12/25/11

Creativity and the Power of First Thoughts

“First thoughts have tremendous energy. It is the way the mind first flashes on something. The internal censor usually squelches them, so we live in the realm of second and third thoughts, thoughts on thought, twice and three times removed from the direct connection of the first fresh flash.”
-Natalie Goldberg, Writing Down the Bones (pg. 9).
When you scanned this quote, did Freud come to mind? As the daughter of a psychologist and a social worker, I am often visited by him and Jung. For me, Goldberg’s section “First Thoughts,” immediately conjured the concept of the Id, Ego, and Superego.

If you need a refresher on this tripartite, here’s a cheat sheet:
Id: The irrational and emotional part of the mind.
Ego: The rational part of the mind.
Superego: The judgmental and moral part of the mind.
See this article from Simply Psychology for more in-depth info: “Freud's Theory of the Psyche.”
Those of us with ADHD tend to speak our “first thoughts.” We exemplify the id because we thrive on novelty, impulses, and questions. When not in a situation in which I must “mind my manners” or “be professional,” I spit out what comes to mind—or voice my thoughts a moment later, after first considering if I should censor them (that’s the superego intervening).

What does this openness amount to? In general, shared ideas and deeper bonds with others. Certainly I’ve met acquaintances who balk when I blurt “But what does a baby pigeon look like?” or “If we’re still learning about our earth’s fossils, couldn’t there be generations of other beings buried deep in other planets?” This generally resolves itself in one of two ways:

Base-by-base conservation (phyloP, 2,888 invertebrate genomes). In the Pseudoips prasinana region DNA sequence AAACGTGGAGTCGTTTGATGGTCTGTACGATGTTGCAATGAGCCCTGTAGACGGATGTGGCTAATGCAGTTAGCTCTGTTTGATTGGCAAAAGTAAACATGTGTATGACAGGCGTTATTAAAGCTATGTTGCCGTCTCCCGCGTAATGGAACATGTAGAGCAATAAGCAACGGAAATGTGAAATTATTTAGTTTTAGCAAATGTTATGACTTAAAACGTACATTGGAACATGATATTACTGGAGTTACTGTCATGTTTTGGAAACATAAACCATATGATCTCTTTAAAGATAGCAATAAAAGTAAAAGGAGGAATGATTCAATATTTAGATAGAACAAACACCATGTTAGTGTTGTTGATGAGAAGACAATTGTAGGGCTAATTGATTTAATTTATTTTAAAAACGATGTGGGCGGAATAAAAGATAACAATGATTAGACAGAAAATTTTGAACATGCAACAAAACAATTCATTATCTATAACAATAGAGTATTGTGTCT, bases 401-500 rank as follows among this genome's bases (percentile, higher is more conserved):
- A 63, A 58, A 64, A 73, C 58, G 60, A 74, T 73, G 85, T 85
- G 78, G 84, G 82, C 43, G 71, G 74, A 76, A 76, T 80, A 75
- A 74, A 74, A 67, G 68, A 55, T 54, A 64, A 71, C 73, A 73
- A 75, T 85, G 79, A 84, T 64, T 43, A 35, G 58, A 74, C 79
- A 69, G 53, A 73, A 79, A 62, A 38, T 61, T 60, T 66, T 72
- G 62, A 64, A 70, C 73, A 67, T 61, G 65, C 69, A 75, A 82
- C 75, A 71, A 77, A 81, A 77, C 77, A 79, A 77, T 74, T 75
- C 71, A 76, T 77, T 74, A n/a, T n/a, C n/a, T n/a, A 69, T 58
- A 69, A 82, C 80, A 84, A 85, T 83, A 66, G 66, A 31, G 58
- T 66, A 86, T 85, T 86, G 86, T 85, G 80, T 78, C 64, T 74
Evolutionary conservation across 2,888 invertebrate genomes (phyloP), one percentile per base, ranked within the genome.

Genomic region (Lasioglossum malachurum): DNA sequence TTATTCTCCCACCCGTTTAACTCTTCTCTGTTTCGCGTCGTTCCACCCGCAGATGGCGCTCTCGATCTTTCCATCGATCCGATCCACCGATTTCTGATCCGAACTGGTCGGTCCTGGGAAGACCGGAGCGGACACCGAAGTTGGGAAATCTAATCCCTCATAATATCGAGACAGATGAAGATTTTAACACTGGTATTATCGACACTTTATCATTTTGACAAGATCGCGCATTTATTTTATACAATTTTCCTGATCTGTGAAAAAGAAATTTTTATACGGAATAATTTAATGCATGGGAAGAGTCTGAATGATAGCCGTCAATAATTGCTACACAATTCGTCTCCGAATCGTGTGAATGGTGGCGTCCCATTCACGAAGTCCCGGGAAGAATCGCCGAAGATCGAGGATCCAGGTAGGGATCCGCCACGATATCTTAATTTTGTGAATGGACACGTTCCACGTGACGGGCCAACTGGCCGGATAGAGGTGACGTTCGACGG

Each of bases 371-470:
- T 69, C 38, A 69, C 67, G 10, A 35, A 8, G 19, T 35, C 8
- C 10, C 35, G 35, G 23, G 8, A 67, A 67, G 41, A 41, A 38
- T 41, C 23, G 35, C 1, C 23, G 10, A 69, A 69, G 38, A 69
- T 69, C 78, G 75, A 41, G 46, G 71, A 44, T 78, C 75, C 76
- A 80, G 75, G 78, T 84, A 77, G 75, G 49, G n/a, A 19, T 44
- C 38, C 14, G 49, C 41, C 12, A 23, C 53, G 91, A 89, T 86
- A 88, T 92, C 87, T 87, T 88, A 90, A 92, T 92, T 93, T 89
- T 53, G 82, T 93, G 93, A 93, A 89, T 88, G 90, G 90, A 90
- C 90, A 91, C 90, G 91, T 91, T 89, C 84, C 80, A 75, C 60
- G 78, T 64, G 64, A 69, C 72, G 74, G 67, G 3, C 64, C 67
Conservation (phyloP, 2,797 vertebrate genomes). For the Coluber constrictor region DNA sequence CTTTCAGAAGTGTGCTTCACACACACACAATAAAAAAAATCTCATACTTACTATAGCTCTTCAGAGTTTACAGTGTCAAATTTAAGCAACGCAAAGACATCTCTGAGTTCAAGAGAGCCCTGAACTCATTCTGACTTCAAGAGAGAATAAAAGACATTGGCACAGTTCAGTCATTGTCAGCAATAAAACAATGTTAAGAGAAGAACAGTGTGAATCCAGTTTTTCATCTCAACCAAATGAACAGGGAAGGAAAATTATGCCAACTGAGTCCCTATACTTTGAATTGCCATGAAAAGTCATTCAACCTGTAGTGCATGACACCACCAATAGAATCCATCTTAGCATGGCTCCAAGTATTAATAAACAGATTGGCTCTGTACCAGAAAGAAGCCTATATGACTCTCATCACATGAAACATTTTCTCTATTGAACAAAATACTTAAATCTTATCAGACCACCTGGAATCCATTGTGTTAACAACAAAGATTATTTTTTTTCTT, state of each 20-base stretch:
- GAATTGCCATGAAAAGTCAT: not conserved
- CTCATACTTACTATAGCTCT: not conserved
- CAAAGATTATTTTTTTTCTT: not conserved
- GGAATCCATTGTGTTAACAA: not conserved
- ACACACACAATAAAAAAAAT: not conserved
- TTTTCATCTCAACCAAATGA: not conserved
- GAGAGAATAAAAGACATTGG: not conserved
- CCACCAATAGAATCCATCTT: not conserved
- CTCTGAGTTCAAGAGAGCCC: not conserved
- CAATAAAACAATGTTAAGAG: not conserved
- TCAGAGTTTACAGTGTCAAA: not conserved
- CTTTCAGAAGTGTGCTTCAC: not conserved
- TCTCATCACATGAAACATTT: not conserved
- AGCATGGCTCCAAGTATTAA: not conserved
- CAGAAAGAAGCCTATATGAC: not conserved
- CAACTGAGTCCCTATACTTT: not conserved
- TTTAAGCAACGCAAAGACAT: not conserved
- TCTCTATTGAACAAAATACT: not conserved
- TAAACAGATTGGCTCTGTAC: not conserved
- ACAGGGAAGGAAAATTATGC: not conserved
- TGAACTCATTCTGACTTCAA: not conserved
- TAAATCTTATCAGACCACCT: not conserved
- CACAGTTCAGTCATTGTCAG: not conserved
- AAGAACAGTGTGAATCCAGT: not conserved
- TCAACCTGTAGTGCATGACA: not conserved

1. Awkward silence… said acquaintance clearly isn’t receptive to such loose musings.
2. Said acquaintance gets the gist of my humor and starts to play along (I love those moments).
Whatever you call it, id, first thought, or open mind, it is necessary for creative thought. When in deep practice, the id throws out metaphors, images, and words, sometimes whole sentences. Often, these lead to a deeper understanding of your present scene and its characters. Perhaps ADHD’rs are known as unconventional thinkers precisely because we rely on the id. So please, don’t do as the Sondheim instructs in “Invocation & Instructions to the Audience”, squeak, squirm, laugh, and share your first thoughts. The world will be a better place for it.

When was the last time you shared a “first thought”? What was the reaction? Comment below or email me at WriteToJulianna.
One of the many photos of me in an animated conversation. With my friend Evan.



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